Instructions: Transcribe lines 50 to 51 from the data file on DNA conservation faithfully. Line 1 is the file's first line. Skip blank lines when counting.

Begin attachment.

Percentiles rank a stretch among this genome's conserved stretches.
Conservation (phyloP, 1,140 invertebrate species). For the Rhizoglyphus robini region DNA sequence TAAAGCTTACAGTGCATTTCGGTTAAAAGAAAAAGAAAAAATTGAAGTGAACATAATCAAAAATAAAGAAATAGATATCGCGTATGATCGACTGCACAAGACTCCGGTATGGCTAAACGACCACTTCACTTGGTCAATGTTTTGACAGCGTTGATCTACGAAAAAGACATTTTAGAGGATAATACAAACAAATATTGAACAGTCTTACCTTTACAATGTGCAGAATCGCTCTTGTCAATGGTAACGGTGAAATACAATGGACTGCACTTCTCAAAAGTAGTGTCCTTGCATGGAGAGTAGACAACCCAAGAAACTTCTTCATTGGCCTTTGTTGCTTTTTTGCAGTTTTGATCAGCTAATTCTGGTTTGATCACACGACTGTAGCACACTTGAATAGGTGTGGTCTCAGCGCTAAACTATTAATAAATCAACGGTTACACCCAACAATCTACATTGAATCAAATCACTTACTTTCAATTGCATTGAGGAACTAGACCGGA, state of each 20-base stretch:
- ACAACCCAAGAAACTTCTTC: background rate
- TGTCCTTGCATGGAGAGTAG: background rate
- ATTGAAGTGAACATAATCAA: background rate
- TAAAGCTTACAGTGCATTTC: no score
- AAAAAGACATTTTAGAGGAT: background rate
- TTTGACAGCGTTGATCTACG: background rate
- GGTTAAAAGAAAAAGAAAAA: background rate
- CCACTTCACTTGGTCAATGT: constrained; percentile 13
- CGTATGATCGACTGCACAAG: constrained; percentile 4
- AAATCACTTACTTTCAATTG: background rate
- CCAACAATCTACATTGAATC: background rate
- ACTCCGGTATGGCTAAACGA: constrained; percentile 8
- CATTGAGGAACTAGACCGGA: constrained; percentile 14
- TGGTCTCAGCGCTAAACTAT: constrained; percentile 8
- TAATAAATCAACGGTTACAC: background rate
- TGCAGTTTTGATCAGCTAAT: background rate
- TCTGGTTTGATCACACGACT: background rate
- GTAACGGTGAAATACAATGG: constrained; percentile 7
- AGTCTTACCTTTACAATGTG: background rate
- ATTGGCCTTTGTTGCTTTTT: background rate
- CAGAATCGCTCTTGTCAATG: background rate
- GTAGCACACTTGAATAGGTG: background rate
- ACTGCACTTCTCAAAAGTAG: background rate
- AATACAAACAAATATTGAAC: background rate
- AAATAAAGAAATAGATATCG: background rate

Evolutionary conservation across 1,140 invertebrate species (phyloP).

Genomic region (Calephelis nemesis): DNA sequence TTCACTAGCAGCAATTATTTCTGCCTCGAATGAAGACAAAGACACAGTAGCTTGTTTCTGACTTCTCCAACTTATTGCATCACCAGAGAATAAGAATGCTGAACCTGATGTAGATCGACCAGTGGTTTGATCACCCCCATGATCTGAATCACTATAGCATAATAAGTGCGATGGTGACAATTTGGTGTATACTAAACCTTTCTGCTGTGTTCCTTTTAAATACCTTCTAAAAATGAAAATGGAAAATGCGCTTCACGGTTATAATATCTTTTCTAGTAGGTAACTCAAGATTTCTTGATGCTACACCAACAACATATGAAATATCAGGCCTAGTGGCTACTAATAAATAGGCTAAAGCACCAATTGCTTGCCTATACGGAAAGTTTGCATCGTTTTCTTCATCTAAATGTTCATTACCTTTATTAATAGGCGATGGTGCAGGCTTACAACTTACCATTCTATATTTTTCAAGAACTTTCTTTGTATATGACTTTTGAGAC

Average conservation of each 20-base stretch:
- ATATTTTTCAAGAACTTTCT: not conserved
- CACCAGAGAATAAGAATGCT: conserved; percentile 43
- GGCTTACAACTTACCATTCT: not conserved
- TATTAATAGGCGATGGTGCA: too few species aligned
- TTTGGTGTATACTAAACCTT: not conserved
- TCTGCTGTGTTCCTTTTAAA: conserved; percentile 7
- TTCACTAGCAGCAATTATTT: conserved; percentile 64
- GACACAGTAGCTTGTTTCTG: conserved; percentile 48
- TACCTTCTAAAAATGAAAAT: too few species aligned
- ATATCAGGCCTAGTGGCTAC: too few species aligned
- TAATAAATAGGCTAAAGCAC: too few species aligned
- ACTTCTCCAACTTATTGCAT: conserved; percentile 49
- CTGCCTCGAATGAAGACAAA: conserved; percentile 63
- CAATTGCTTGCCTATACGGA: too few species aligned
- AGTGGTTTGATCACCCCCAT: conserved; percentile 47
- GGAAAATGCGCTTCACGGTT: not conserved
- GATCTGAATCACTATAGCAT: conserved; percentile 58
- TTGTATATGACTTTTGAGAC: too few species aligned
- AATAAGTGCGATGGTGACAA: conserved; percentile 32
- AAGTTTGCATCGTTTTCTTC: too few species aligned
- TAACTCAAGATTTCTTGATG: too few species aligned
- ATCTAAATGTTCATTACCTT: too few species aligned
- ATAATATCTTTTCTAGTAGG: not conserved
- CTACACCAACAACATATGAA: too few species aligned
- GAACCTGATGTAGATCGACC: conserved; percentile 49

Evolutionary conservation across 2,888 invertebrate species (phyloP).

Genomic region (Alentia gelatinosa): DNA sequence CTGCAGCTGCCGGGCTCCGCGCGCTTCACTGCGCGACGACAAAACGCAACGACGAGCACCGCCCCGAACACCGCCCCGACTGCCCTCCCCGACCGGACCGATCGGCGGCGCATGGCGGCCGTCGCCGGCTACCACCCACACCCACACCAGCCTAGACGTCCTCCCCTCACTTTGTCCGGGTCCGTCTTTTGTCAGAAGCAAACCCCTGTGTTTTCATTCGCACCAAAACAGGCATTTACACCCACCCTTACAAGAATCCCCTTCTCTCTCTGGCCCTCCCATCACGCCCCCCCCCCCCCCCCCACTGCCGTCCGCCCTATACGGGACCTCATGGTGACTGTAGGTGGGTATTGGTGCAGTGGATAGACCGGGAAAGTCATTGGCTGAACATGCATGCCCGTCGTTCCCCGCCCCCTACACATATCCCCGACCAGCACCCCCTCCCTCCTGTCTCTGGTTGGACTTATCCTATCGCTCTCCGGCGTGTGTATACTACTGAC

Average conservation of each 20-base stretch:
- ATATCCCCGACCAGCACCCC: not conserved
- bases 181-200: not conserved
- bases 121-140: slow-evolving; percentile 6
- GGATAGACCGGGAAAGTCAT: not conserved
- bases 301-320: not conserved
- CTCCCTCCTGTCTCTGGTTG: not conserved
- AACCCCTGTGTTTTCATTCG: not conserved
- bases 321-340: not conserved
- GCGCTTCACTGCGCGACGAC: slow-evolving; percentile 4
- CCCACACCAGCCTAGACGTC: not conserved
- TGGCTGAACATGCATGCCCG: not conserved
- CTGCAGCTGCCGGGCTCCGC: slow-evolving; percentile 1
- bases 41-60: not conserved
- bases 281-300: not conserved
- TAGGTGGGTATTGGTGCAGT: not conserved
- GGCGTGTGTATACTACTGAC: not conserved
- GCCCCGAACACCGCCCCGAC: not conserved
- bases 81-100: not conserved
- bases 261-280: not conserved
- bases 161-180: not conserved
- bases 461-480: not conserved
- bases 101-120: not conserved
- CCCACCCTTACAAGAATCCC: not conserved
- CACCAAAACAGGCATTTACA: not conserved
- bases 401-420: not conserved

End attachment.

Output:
- AAGTTTGCATCGTTTTCTTC: too few species aligned
- TAACTCAAGATTTCTTGATG: too few species aligned